The chamomile harvest is in full swing over here. This year I have the two varieties of the herb that are grown for medicinal use: German (Matricaria chamomilla) and Roman (Chamaemelum nobile).
The chamomile plant is used for making herb beers and for the treatment of toothaches, earache, neuralgia as well as swelling and skin conditions. In general the “inhalation of the vaporized essential oils derived from chamomile flowers is recommended to relieve anxiety, general depression”. However, if you wanted to pick a plant for a task, the extract of German chamomile contains a higher proportion anti-inflammatories (chamazulene) while Roman is considered better for soothing skin conditions.
I partly grow chamomile to harvest the flowers but the chamomile plant itself is like a tonic for the garden. It is pest and disease free and boosts the health of all crops that it grows alongside but improves the flavour of brassicas and onions. I have them interspersed with other plants to encourage insects and improve the overall health of the garden.
The German variety is native to Europe and western Asia and is an upright annual that can grow to 1 metre tall. The Roman variety is native to western Europe and north Africa. In theory it is a low-growing perennial at about 20cm in height. However, for me, the roman chamomile seeds have produced a plant that is almost as tall as the German chamomile. Both produce small, daisy-like white flowers with yellow centres. This yellow centre is flat on the German variety and raised in the Roman variety (see pictures below).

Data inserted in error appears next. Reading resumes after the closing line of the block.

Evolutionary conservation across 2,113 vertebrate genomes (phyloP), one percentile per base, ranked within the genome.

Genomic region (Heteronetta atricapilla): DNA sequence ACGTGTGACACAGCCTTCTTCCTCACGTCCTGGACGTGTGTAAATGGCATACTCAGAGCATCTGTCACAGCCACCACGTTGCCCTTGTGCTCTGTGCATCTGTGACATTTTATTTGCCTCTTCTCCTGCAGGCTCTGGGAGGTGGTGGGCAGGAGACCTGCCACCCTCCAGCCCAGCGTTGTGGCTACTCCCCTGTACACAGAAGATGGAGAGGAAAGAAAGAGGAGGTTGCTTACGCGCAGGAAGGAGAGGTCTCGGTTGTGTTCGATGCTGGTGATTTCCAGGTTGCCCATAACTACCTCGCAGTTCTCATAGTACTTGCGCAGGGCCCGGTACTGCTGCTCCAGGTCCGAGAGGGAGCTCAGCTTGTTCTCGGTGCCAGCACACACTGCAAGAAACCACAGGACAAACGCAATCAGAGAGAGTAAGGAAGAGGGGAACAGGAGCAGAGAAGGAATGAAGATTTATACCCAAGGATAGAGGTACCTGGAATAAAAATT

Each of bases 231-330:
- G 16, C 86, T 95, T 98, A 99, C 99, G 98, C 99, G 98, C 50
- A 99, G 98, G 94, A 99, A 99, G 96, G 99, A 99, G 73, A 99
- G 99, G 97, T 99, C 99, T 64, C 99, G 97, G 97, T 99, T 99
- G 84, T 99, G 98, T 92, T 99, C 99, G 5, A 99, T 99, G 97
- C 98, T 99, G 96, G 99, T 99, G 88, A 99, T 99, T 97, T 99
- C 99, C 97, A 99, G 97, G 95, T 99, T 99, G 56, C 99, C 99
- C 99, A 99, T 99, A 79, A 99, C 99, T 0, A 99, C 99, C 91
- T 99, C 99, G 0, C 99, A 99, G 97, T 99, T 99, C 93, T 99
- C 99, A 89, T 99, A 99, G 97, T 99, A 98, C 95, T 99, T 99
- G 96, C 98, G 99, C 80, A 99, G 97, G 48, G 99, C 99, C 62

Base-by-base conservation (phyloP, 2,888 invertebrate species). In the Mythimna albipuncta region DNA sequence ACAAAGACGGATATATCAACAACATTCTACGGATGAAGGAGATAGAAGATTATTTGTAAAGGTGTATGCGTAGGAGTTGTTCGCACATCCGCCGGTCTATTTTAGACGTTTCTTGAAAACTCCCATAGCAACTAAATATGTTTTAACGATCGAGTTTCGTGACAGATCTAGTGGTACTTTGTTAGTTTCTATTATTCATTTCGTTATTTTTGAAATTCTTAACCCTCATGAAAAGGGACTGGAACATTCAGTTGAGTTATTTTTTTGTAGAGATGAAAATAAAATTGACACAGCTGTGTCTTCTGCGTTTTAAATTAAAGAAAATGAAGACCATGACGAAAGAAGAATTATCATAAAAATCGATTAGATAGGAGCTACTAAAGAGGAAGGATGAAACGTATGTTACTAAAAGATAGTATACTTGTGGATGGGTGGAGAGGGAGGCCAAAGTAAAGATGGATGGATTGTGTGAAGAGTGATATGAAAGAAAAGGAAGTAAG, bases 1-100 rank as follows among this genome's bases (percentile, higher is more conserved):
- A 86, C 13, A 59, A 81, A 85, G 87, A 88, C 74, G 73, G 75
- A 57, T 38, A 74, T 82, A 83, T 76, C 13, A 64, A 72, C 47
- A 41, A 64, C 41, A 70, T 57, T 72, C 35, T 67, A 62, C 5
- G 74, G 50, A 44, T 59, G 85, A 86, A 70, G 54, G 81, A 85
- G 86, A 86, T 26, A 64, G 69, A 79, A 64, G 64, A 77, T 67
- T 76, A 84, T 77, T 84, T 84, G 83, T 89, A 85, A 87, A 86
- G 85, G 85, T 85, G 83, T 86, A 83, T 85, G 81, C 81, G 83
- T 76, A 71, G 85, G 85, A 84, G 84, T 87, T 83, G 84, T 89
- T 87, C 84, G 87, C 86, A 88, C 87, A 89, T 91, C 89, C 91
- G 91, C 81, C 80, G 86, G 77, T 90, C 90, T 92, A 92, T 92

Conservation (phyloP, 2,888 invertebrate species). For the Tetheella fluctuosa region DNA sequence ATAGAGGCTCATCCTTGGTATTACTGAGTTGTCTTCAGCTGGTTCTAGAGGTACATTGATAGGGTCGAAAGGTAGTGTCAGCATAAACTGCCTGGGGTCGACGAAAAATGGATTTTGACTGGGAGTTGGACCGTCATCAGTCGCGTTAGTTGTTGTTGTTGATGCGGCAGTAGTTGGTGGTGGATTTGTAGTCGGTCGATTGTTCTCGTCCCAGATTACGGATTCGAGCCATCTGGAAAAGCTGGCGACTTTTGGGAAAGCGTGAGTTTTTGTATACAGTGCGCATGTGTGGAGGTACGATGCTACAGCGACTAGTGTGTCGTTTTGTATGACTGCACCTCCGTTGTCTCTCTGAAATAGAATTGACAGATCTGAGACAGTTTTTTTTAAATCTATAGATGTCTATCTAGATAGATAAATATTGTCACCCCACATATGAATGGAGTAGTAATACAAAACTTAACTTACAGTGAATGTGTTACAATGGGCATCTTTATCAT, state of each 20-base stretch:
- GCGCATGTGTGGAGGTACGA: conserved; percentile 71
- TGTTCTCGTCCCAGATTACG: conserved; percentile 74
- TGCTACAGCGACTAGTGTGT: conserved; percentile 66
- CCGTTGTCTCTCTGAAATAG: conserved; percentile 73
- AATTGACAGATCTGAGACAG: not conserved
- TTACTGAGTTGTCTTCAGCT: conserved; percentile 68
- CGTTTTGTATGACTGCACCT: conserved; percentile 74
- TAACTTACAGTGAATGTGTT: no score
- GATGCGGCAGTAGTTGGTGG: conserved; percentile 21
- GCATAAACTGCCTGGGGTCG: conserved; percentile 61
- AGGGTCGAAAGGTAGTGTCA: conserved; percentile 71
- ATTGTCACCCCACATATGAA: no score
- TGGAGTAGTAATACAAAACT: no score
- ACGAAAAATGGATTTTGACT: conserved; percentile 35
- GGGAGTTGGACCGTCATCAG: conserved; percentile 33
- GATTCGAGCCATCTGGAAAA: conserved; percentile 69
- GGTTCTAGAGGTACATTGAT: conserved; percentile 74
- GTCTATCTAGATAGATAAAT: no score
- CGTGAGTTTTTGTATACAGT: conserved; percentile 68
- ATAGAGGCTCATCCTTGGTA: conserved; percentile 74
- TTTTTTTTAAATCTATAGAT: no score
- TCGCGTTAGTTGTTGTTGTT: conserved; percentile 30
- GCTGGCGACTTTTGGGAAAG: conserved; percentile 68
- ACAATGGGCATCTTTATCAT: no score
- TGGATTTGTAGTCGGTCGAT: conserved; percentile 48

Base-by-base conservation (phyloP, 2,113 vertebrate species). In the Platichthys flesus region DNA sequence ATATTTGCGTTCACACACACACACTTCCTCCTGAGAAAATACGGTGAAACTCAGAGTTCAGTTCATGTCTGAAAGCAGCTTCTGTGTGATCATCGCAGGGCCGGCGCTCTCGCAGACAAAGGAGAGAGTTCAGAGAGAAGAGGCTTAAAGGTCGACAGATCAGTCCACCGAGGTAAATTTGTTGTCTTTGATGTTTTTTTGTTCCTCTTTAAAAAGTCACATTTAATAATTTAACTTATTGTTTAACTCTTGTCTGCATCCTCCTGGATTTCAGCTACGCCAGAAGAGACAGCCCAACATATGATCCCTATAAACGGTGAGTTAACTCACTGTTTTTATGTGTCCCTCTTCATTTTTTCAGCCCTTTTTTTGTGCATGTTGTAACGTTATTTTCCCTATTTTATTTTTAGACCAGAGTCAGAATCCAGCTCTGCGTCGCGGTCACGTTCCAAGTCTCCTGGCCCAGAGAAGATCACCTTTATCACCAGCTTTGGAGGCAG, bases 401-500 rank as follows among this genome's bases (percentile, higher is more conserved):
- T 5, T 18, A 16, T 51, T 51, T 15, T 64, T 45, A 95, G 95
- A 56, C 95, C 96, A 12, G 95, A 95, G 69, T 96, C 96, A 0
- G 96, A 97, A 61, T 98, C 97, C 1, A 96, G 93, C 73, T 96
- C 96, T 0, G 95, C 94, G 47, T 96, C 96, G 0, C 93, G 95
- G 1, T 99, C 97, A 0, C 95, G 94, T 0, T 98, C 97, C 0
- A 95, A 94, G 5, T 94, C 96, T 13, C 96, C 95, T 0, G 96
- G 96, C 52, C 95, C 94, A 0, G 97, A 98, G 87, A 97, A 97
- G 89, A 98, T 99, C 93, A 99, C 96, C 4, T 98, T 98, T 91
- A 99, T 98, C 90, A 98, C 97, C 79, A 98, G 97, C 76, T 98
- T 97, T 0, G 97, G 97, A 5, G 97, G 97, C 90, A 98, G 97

At the start I was picking the blossoms daily to get them just when they open for best flavour. However they need to be dried immediately after harvesting and for this they need to be laid out flat on a mesh screen in a warm place indoors, out of direct sunlight. This is causing a space issue as it takes several weeks for the flowers to dry completely.
For more information on chamomile there is an interesting article published here: Srivastava JK, Shankar E, Gupta S. Chamomile: A herbal medicine of the past with bright future. Mol Med Report. 2010;3:895–901.